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Dayton, PK, Tegner MJ.  1984.  Catastrophic storms, El Nino, and patch stability in a southern California kelp community. Science. 224:283-285.   10.1126/science.224.4646.283   AbstractWebsite


Moore, SE, DeMaster DP, Dayton PK.  2000.  Cetacean habitat selection in the Alaskan Arctic during summer and autumn. Arctic. 53:432-447. AbstractWebsite

Ten years (1982-91) of sighting data from aerial surveys offshore of northern Alaska were analyzed to investigate seasonal variability in cetacean habitat selection. Distinct habitats were described for bowhead whales (Balaena mysticetus), white whales (Delphinapterus leucas), and gray whales (Eschrichtius robustus) on the basis of habitat selection ratios calculated for bathymetric and ice cover regimes. In summer, bowheads selected continental slope waters and moderate ice conditions; white whales selected slope and basin waters and moderate to heavy ice conditions; and gray whales selected coastal/shoal waters and open water. In autumn, bowheads selected inner shelf waters and light ice conditions; white whales selected outer shelf and slope waters and moderate to heavy ice; and gray whales selected coastal and shoal/trough habitats in light ice and open water. Habitat differences among species were significant in both seasons (ANOVA F > 28, p < 0.00001). Interseasonal depth and ice cover habitats were significantly different for bowhead whales (p < 0.00002), but not for gray whales p > 0.35). White whale depth habitat was significantly different between seasons (p < 0.00002), but ice cover habitat was not (p < 0.08).

Dayton, PK.  1994.  Community landscape: scale and stability in hard bottom marine communities. Aquatic ecology : scale, pattern, and process. ( Giller PS, Hildrew AG, Raffaelli DG, Eds.).:289-332., Oxford ; Boston: Blackwell Scientific Publications Abstract
Denley, EJ, Dayton PK.  1985.  Competition among macroalgae. Handbook of Phycological Methods. ( Littler MM, Lettler DS, Eds.).:511-530.: Cambridge University Press Abstract
Genin, A, Dayton PK, Lonsdale PF, Spiess FN.  1986.  Corals on seamount peaks provide evidence of current acceleration over deep-sea topography. Nature. 322:59-61.   10.1038/322059a0   AbstractWebsite

Geological and physical studies of seamounts have suggested the existence of distinct deep-sea habitats, characterized by exposed rocky bottom and a unique current regime1–9. However, few biological data have been collected for deep seamounts10–12. Here we present some of the first quantitative observations of hard-bottom (non-hydrothermal) fauna in the deep sea. These observations show that black corals (antipatharians) and horny corals (gorgonians) present on the slopes of a multi-peaked seamount are more abundant near peaks, compared with mid-slope sites at corresponding depths. On narrow peaks corals are most abundant on the crest, whereas on wide peaks, coral densities are highest at the edge of the crest. The abundance of corals also increases on knobs and pinnacles. Physical models and observations2,4–9,13–15, together with our direct measurements, suggest that the seamount topography affects the local current regime. Corals appear to benefit from flow acceleration, and some of their patterns of distribution can be explained by current conditions. These results suggest that suspension feeders have some potential as indicators of prevailing currents at deep hard-bottom sites.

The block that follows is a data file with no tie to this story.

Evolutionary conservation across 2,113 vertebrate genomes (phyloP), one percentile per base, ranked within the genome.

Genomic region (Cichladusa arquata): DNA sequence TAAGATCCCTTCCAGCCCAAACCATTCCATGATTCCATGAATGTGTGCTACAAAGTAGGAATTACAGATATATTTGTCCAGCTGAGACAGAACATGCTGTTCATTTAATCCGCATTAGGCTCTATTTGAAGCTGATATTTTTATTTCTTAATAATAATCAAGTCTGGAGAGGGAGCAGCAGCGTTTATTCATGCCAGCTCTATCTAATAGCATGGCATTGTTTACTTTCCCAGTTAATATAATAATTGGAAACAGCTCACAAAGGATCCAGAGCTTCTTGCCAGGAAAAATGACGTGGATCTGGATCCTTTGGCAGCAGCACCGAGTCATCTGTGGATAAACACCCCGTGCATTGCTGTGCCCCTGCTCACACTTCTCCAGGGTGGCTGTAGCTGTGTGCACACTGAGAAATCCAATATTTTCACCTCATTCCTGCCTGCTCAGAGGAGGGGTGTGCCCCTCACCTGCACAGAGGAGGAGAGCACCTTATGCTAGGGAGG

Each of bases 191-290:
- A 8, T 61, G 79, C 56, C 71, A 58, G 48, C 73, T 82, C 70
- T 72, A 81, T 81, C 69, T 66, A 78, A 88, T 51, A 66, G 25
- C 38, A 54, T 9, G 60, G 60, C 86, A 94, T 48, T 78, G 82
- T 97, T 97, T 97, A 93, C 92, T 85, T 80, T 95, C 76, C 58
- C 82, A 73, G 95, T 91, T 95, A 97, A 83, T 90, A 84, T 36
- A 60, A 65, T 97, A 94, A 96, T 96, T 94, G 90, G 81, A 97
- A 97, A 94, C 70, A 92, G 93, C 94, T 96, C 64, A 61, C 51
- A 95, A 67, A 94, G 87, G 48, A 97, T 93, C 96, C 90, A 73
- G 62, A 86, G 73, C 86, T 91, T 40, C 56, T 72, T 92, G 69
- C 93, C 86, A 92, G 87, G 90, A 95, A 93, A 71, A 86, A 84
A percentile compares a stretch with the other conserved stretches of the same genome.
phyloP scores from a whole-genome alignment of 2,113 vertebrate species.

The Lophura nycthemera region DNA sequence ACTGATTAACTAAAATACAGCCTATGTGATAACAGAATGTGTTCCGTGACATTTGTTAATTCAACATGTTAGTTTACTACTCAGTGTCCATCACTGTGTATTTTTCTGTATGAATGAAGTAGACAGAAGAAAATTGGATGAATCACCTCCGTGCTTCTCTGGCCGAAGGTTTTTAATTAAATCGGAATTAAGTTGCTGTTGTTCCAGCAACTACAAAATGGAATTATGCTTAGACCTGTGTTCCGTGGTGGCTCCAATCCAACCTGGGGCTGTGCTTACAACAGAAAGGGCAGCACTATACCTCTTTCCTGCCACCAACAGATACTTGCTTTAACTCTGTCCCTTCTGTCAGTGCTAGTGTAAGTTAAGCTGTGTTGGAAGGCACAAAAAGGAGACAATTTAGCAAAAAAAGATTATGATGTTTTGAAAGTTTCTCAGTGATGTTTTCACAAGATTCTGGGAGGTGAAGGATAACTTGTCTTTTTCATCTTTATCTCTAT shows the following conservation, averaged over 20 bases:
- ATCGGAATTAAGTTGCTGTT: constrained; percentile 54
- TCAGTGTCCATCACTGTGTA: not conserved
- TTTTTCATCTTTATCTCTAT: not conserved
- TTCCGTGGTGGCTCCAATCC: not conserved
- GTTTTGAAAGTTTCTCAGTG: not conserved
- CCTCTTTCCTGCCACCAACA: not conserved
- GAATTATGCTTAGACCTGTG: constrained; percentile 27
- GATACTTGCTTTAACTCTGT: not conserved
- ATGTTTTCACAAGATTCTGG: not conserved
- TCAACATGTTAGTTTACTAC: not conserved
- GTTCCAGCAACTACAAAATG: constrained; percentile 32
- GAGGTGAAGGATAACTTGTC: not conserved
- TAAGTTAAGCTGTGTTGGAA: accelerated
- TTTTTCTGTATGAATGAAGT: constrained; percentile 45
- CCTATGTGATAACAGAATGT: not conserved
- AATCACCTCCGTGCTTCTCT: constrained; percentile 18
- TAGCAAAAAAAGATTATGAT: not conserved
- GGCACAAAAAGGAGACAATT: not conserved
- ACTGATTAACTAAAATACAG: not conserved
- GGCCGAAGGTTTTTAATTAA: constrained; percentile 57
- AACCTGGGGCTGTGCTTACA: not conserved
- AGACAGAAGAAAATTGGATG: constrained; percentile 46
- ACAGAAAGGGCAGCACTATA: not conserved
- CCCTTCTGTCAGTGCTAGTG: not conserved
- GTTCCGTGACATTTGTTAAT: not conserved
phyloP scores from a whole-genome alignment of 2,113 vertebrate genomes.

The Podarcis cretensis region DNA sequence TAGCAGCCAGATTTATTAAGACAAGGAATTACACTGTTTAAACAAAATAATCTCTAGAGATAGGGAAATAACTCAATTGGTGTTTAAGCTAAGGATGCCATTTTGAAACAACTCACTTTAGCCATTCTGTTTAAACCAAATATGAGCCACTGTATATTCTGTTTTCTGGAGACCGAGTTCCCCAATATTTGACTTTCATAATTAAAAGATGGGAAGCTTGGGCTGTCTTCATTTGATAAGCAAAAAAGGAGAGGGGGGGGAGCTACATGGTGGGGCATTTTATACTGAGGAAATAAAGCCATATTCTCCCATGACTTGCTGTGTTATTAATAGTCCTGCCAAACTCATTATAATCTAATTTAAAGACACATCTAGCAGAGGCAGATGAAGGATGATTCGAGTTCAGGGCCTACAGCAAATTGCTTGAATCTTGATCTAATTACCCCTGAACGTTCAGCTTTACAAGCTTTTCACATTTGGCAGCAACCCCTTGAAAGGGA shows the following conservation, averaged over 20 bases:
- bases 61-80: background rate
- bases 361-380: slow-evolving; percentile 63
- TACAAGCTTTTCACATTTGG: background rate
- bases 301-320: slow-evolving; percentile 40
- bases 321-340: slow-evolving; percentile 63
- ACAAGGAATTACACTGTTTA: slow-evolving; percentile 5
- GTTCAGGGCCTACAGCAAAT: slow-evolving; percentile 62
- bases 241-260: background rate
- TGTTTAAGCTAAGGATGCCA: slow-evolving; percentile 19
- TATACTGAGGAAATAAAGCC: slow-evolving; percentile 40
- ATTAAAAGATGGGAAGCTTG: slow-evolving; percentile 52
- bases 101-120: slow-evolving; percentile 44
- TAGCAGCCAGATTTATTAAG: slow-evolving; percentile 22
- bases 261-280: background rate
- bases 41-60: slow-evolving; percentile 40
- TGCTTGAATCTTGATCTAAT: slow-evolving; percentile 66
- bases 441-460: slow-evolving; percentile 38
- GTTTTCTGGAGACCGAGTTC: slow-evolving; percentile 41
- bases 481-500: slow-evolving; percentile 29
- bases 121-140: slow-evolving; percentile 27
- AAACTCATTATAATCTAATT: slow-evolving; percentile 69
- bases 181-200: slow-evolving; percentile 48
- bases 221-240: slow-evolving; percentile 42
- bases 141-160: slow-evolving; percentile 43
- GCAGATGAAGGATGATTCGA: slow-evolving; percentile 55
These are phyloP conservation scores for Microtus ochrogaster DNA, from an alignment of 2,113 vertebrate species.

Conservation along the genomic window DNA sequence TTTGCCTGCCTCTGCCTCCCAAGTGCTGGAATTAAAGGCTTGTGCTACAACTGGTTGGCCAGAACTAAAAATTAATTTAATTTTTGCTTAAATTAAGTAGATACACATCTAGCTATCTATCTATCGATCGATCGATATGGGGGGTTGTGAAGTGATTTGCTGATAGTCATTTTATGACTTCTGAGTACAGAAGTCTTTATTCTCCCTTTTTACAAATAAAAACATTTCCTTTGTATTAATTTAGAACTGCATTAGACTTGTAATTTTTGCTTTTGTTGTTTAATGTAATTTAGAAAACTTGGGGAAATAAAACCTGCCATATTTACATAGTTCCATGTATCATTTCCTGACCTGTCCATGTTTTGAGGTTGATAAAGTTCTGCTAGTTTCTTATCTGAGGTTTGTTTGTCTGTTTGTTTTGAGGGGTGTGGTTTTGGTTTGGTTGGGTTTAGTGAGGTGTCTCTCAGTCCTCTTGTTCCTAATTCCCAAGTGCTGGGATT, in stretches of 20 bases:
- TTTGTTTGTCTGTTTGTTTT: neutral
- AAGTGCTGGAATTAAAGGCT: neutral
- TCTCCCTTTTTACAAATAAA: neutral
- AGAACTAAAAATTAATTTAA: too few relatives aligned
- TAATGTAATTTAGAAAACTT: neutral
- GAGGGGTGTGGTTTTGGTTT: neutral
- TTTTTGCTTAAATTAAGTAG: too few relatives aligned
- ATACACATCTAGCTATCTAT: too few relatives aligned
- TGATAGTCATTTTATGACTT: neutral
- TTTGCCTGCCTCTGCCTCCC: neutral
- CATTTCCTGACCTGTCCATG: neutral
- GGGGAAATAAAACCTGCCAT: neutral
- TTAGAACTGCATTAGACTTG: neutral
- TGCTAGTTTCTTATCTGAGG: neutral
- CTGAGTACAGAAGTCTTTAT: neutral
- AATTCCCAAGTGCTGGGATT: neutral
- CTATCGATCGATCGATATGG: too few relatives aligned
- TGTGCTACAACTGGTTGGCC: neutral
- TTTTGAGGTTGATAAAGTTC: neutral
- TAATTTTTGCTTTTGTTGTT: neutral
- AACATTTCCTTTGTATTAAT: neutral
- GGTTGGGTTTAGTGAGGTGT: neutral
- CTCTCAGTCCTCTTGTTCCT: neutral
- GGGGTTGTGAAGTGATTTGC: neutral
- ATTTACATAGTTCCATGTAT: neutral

Dayton, PK.  1986.  Cumulative impacts in the marine realm. Cumulative environmental effects: a binational perspective. ( Beanlands GE, Ed.).:79-84., Ottawa, Ont.Washington, D.C.: Canadian Environmental Assessment Research Council ;U.S. National Research Council Abstract
Barry, JP, Dayton PK.  1988.  Current patterns in Mcmurdo Sound, Antarctica and their relationship to local biotic communities. Polar Biology. 8:367-376.   10.1007/bf00442028   AbstractWebsite

Current speed and direction measurements collected during summer (January–February) and sping (November–December) of 1984 indicated that currents in McMurdo Sound, Antarctica were dominated by oscillatory flow associated with diurnal tidal components (O1, K1, P1). Net flow was southward in the eastern Sound, mixed in the central Sound, and northward in the western Sound. Short term observations (<5 days) from nearshore stations indicated a similar but more sluggish pattern of tidal and mean flow. Hydrographic data collected during the same period indicated a similar pattern of cold water with low chlorophyll a content flowing northward from under the Ross Ice Shelf in the western Sound and denser, slightly warmer water with higher chlorophyll a content flowing southward in the eastern Sound. Previous studies have shown that productivity is higher in the eastern Sound than in the west, apparently due to the circulation pattern. The western Sound consists of waters from beneath the Ross Ice Shelf which have a lower phytoplankton standing stock than eastern Sound waters which enter from the north. More sluggish current speeds in the western Sound result in even lower particle fluxes past benthic consumers. Finally, more persistent ice cover in the west further inhibits in situ primary productivity.

Steneck, RS, Bustamante RH, Dayton PK, Jones GP, Hobday AJ.  2008.  Current status and future trends in kelp forest ecosystems. Aquatic ecosystems : trends and global prospects. ( Polunin N, Ed.).:xvi,482p.., Cambridge, UK ; New York: Cambridge University Press AbstractWebsite